I have been finding unwanted transformations of my duple rhythms into the same rhythms spelled as triplets. For instance, four sixteenths transformed to four dotted sixteens under a triplet bracket. They seem to randomly appear and are hard to see as my music has a lot of tuplets anyway. Am I accidentally triggering an unknown keyboard command? I can’t find instructions for doing this, and it would be an odd command. They don’t always start on a beat so they can be annoying to fix. What worries me is that I seem to keep finding new ones. Does anybody have any ideas?
I haven’t noticed this happening, or seen mention of it on the forum - can you please make a very short score that illustrates your problem, and post it here? You’ll have to put .zip on the end of your file so the Steinberg forum will accept it.
I’ve attached two examples. In the first bar, in the triplet in the middle of the bar, I input two eighths and four sixteenths. In the second bar, in the bass clef, the triplet is actually a sixteenth and a quarter, the triplet starts on the last sixteenth of the first beat. I’ve attached a dorico file and a pdf file. I wasn’t sure if you wanted me to zip the files or just put zip at the end.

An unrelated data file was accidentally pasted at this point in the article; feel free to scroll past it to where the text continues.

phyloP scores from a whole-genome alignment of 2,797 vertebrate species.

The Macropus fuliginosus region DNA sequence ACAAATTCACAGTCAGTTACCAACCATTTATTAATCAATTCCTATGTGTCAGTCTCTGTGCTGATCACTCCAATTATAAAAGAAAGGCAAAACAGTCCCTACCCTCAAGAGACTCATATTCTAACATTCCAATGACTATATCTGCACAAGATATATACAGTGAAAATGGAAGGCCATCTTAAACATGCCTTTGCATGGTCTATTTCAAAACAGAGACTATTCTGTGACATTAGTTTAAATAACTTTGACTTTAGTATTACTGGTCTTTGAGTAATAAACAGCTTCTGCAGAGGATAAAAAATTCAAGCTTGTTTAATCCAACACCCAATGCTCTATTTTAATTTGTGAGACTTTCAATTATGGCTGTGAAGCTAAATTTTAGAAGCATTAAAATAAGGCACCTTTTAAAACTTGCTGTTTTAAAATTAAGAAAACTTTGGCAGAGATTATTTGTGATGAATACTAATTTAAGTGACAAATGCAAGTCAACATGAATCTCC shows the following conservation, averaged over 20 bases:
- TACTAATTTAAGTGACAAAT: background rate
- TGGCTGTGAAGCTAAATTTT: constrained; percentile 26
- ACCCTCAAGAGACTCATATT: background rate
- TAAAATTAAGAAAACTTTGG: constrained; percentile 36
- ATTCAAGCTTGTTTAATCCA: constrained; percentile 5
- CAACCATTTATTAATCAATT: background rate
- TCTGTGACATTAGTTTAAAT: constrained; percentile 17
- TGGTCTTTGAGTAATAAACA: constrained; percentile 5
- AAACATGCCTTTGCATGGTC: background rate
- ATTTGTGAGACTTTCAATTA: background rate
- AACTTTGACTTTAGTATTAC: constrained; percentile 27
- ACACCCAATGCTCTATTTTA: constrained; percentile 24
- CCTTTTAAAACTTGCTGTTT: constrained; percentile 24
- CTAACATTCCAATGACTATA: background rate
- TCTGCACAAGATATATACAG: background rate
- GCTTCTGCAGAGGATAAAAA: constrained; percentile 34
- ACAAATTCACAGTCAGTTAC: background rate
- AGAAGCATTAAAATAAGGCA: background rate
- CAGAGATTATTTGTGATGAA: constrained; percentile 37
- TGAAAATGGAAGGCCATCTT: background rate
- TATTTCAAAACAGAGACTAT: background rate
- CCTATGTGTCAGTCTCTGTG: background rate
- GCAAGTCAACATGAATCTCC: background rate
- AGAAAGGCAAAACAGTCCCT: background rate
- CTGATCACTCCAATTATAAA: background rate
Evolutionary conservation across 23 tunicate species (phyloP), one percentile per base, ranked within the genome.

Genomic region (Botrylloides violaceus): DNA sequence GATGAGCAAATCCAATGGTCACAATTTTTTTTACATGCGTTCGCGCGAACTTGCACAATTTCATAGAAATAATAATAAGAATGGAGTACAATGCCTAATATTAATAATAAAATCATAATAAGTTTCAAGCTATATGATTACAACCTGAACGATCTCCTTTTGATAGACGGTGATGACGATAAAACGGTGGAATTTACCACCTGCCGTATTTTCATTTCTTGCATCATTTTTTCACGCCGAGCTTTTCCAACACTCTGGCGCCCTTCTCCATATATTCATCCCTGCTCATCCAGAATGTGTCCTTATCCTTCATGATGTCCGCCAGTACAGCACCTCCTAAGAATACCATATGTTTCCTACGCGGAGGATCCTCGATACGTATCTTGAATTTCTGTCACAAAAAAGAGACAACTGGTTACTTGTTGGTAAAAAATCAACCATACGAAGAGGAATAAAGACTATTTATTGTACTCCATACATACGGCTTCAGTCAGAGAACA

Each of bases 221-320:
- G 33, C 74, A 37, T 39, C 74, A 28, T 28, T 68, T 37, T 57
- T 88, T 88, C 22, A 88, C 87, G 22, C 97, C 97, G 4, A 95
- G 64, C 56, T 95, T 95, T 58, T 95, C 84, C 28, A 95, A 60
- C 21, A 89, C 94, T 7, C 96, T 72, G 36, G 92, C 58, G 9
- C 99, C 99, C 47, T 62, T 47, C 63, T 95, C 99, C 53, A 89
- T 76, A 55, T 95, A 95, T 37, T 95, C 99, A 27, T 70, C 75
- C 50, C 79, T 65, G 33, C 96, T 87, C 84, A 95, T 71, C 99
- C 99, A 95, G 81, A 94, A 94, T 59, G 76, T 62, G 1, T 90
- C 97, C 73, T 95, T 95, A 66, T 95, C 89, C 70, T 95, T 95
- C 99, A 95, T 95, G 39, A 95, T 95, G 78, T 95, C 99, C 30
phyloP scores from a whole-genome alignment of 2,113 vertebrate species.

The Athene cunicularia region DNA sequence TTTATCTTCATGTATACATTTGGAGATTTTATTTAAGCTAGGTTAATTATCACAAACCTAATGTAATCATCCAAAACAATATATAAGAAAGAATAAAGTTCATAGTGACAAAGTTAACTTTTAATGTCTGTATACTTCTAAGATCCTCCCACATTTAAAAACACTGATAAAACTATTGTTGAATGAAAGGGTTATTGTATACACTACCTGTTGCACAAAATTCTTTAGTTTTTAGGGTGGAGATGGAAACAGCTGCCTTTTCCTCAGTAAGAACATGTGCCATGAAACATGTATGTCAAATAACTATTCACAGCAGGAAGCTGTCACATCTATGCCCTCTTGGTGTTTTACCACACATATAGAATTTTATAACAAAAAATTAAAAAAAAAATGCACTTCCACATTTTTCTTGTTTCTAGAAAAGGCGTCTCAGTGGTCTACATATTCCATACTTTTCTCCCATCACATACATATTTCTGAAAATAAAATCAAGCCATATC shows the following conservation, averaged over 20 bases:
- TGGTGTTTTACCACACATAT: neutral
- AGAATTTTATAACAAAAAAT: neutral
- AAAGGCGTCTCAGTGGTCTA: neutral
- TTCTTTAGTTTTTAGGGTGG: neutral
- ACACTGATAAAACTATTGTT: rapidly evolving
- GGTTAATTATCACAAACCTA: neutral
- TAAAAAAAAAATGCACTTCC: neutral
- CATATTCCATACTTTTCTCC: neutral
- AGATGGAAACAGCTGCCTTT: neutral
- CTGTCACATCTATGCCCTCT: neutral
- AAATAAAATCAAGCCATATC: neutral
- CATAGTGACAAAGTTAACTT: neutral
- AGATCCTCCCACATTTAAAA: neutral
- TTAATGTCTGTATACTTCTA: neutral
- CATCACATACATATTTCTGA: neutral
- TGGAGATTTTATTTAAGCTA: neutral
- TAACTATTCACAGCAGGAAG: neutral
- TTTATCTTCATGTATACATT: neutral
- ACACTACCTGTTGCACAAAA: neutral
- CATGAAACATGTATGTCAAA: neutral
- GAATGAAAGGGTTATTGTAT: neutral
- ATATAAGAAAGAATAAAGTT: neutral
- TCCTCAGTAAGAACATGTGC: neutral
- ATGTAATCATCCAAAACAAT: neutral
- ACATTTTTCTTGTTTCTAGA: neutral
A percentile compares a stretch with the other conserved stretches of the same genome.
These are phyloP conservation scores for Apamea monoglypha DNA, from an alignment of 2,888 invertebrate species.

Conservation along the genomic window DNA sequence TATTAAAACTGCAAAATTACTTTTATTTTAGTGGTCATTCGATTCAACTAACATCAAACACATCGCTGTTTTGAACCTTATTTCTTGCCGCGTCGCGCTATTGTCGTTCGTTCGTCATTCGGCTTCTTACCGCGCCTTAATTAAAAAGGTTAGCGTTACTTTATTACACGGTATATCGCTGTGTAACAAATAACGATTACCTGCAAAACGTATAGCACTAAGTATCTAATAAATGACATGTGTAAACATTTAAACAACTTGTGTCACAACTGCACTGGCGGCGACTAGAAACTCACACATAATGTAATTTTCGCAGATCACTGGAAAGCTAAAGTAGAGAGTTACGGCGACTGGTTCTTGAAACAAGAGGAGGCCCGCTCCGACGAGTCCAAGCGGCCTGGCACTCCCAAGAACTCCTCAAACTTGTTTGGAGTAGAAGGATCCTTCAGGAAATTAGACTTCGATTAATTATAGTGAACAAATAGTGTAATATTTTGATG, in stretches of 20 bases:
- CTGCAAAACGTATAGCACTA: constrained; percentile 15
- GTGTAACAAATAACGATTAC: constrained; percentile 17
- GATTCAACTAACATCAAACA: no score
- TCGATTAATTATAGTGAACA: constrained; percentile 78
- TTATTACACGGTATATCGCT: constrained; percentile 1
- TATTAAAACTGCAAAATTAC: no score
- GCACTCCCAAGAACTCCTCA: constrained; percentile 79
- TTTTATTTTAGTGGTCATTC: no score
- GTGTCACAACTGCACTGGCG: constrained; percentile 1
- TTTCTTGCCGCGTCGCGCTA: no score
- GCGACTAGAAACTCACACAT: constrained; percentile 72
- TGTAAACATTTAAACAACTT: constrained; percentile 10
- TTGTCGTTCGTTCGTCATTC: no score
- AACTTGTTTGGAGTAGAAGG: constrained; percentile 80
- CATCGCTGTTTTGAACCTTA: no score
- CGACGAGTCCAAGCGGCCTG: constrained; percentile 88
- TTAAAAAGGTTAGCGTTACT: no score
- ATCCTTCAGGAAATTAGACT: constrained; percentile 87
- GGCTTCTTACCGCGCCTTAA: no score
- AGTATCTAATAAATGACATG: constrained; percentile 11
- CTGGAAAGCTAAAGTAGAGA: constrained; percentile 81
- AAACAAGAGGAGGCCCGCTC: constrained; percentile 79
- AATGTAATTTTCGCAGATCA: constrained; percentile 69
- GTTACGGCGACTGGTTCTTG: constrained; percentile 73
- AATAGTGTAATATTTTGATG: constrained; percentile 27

Transform to tuplet. example.pdf.zip (101 KB)
Transform to tuplet example.dorico.zip (355 KB)
When I make insertions or edits to the score, I end up moving and realigning voices. Maybe the voices go through some sort of transformation that way. I have Dorico 2, and maybe I somehow triggered Make Into A Tuplet. But that would not change the material in that way. Brainstorming. The good news is that I’ve only encountered it in one file so far.
The obvious explanation is that somehow, with the right notes selected, you’ve hit ; and then Enter. Is that a possibility?
These are the only two remaining examples I have, but I encountered it several times. If I enter a tuplet, I enter it. But I, for instance, entered four sixteens below two eighths above. Making a 3:2 tuplet with two eighths gives you two eighths and an eighth rest in a triplet, with four sixteenths you get a sixteenth note triplet and an extra sixteenth. I can’t make four dotted sixteenths in a triplet without entering them directly, but Dorico made them out of four sixteenths on its own. The second example is actually three accented quarter notes and is so convoluted I didn’t see that at first. I could have had something selected and hit a key for something else, but this specific problem happened ten or twelve times in six pages, and never while I was looking at it.
Maybe one possibility is that Dorico’s default behavior is keep triplet input switched on, until you disable it by typing a colon. Maybe you left triplets switched on? I’ve had some weird things happen that way.